On the way there, we stopped by and walked around Intramuros, an old area of Manila full of history and interesting buildings.  There we also visited a museum.  I was a bit terrified at first, and we told Eglot not to touch any of the paintings.  Eglot did great, he was very polite, and if you had seen him there, you wouldn’t have known that he never been in places like this before. 

Our next stop was Divisoria. As we went from store to store and kept getting stuff, Eglot told teacher Fe that I was spending too much on him, and he was afraid I would run out of money. We assured him that everything was Ok. He told teacher Fe that I could stay with him and his dad if I ran out of money.  That really stuck with me. A kid who practically lives on the street had a chance to ask for anything, but he was so humble. We did end up getting a few toys for him, including wooden blocks.

After the shopping spree, I really wanted to do something special for Eglot.  Eglot has always been on the receiving end of charity; I wanted for him to be able to give to the less fortunate too.  We went to Jollibee (a fast-food chain in the Philippines), and I ordered 10 meals.  While those meals were being prepared, teacher Fe explained to Eglot that we would have him give those meals to the less fortunate.


So, armed with 10 meals, we went around looking for street kids that could use a meal.  First, we ran into a boy approximately 12 who was carrying a massive bag of plastics to recycle. Many kids from impoverished families have to work to support their siblings. It’s very rare for kids like that to eat fast food. Teacher Fe asked him if he went to school; sadly, he had to drop out to help his parents earn money.  Eglot gave a couple of meals to elderly homeless people.  Soon he saw a woman with few little kids that were also living on the street.  He ran over to them and gave the rest of those meals to those kids.  In the Philippines, a sign of respect for kids is to take a hand of an adult and put it up to their forehead.  So, while teacher Fe talked to the kids’ mother, Eglot gave his hand to the little kid, and the kid put it on his forehead.  He was now a respected elder :D.  Jokes aside, Eglot was very excited to finally be the one who could give to others. We finished our day at a pizza place.  Eglot has never tried pizza before, and I don’t think he was too impressed.  We did have chicken and rice ordered, and Eglot was thrilled to finish those off.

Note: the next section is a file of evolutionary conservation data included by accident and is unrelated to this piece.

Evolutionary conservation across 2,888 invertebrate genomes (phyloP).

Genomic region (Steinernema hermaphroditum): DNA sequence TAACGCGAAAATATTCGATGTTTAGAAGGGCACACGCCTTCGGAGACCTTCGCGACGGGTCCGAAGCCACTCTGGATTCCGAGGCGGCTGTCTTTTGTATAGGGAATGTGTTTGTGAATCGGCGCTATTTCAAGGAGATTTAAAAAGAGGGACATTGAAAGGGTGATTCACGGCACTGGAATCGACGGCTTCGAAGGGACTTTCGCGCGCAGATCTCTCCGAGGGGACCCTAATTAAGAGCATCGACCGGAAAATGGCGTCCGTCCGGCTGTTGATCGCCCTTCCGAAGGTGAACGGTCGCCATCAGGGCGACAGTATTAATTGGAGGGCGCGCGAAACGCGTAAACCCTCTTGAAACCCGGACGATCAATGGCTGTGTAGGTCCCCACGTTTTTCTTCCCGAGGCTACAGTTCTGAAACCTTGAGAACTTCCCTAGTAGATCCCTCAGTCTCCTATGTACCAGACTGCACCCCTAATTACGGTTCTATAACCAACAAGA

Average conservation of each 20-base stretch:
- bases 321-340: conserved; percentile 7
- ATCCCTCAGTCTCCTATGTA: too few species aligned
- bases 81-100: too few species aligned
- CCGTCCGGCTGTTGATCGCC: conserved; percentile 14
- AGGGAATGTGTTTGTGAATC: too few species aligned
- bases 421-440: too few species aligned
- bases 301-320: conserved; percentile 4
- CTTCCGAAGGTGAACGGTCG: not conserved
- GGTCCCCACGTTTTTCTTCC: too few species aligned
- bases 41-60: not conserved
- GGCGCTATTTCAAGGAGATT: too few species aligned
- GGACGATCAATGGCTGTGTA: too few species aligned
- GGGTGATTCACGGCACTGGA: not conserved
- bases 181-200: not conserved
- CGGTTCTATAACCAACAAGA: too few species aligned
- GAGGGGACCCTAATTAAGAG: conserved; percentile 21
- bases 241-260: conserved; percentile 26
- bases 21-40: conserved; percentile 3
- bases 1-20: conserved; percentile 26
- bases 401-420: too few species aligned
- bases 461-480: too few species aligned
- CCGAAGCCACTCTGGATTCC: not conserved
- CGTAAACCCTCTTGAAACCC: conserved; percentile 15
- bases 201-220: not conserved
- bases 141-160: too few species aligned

The following day was the day I’ve been waiting for a long time.  It was the primary goal of this trip, getting Eglot’s birth certificate.  After school, we went down to Eglot’s place and got his dad.  I ordered Grab, and we were on the way to the government office.  When we arrived, teacher Fe started filling out the paperwork for Eglot and his dad. Since teacher Fe was still wearing her teacher uniform, we had a few people come up to her asking for help filling out their forms, and of course, she did. It always amazes me to see what a blessing she is to everyone she meets. We need more people like her in this world.

Eglot’s paperwork was done, and we came up to the security guard to go inside to get in line. Teacher Fe spoke to the guard as he checked the forms, then turned to me and said that we won’t be able to get the birth certificate today.  We did not anticipate Eglot’s dad needed a picture ID; without it, we wouldn’t be able to do anything.  The problem was he never had any kind of ID.  Luckily teacher Fe is in the business of solving problems.  We quickly regrouped and she asked one of her friends to take Eglot’s father to the Barangay (local neighborhood) hall to get an ID. Typically they don’t like to give IDs to informal settlers like his dad, but since her friend worked in a different barangay, she would vouch for him.  The hope was with a new ID we could come back and finish the next day.

Regardless of the outcome, to me, this was a massive step in the right direction.  I decided it was time to celebrate this milestone (Eglot’s dad agreeing to go get the birth certificate).  Our nextt stop was an Aristokrat restaurant.  On my morning walk, I did find one that was kind of “fancy” for this big occasion. The day before, I asked my friends on Facebook to send messages for Eglot to encourage him to study, so teacher Fe spent time reading those messages while we waited for food.